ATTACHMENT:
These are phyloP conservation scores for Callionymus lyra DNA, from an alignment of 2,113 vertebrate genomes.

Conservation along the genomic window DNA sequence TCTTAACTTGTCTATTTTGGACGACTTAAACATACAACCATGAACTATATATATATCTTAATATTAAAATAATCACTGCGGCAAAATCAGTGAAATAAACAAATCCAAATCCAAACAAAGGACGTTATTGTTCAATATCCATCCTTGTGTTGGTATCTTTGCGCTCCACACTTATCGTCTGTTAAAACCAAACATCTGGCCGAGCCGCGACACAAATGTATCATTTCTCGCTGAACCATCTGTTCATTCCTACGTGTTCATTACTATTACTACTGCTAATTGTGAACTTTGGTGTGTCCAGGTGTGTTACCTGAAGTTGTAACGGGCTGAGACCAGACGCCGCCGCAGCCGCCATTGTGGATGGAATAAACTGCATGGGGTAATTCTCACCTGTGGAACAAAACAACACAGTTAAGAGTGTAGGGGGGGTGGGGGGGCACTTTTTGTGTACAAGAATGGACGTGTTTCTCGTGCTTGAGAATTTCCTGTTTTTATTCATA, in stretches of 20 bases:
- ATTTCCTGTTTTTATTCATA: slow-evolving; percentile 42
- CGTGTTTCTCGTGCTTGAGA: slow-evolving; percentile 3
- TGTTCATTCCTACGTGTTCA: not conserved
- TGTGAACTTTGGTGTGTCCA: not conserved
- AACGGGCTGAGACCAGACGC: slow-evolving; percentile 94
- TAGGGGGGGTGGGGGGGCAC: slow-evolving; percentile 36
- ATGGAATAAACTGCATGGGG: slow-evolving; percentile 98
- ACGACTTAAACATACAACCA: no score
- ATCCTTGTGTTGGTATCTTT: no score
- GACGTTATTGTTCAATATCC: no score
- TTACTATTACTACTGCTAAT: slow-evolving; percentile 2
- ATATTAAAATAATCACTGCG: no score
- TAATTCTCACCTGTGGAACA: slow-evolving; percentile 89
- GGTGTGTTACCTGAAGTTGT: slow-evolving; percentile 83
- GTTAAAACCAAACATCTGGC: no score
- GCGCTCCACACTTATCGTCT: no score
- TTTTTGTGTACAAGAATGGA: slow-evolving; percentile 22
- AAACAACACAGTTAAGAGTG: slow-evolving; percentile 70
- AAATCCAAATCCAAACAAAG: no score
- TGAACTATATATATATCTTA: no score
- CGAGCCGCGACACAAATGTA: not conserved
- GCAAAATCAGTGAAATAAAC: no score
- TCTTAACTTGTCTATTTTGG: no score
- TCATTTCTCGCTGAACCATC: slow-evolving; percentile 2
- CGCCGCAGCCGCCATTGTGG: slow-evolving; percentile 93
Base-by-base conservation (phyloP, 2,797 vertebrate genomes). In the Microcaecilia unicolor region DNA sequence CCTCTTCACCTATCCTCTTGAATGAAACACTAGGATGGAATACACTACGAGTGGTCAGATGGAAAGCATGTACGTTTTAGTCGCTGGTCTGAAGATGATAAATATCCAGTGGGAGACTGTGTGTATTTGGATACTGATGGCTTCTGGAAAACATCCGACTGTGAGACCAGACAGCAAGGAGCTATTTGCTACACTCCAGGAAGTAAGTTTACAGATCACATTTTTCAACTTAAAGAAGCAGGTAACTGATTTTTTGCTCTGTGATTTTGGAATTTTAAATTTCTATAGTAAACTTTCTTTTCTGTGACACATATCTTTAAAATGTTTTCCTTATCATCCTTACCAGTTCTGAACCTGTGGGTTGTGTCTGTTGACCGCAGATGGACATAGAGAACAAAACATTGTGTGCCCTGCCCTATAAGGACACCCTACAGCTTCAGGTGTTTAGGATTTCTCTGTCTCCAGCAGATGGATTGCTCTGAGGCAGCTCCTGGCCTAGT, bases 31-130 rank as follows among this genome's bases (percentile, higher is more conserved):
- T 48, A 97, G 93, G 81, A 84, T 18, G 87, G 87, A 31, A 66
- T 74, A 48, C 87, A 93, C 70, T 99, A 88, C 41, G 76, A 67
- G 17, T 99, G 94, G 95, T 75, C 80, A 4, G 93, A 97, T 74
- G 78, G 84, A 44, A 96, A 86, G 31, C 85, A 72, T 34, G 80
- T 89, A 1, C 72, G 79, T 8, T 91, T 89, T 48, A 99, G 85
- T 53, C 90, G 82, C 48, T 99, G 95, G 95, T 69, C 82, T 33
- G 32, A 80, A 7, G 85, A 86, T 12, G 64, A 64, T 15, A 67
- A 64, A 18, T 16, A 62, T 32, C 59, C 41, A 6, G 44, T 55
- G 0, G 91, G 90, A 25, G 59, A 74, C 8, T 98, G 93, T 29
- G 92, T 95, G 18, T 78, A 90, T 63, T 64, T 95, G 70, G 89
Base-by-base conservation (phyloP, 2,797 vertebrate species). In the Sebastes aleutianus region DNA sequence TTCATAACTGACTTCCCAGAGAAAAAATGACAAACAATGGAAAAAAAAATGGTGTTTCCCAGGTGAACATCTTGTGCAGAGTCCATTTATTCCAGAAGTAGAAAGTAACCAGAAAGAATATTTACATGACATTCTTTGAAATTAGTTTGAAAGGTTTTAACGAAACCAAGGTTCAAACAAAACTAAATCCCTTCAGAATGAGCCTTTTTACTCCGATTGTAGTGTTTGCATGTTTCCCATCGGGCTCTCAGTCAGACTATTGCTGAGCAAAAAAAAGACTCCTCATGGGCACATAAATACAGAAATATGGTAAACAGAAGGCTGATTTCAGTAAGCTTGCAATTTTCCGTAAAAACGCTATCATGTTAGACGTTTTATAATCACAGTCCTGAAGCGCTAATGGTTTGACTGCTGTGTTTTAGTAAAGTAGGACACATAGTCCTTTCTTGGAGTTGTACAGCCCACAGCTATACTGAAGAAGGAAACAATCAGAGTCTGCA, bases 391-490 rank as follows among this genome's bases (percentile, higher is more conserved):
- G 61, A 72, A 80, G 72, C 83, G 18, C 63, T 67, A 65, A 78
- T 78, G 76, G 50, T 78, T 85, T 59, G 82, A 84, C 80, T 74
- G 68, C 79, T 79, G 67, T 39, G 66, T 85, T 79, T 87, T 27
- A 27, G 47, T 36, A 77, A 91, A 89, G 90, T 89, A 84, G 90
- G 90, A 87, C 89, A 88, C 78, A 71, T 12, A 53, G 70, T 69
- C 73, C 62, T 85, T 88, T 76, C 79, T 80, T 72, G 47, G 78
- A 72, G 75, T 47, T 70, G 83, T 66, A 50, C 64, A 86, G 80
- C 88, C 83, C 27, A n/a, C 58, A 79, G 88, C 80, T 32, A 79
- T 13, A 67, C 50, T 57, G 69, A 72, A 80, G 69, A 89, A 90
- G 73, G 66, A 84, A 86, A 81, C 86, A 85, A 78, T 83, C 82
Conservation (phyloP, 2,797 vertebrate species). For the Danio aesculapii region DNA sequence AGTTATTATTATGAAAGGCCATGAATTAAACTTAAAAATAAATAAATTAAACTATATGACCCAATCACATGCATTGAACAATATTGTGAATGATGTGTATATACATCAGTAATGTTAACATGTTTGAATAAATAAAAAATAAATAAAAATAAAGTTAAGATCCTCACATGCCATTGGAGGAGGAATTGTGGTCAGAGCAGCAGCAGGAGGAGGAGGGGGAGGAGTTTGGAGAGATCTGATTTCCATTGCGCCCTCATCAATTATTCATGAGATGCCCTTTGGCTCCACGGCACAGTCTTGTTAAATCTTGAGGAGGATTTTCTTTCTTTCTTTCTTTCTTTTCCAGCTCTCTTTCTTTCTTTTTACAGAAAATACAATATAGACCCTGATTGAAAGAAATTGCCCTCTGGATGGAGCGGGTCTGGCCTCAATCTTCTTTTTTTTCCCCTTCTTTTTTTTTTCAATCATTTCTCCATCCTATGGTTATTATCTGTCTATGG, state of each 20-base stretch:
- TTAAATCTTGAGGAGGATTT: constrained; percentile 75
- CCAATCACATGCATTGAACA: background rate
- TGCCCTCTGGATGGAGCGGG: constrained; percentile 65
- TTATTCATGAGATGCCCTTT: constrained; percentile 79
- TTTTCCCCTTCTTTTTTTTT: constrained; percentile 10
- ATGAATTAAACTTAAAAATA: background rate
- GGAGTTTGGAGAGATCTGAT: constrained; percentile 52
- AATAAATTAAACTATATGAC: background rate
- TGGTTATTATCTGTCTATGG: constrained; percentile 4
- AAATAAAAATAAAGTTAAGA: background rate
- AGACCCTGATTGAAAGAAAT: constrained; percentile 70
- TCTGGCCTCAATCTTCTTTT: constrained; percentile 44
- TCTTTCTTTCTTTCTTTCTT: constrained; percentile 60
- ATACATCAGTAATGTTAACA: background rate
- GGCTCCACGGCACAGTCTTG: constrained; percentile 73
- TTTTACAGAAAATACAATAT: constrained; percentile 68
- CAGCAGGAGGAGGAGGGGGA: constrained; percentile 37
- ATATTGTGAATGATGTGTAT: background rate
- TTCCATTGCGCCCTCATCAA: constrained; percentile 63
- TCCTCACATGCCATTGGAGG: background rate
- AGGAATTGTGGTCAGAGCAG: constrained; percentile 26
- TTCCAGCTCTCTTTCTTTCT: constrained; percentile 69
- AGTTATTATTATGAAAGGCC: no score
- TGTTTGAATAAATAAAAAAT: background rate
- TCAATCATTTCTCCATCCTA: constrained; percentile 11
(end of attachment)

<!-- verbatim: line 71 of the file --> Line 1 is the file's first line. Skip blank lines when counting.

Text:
- AGGAATTGTGGTCAGAGCAG: constrained; percentile 26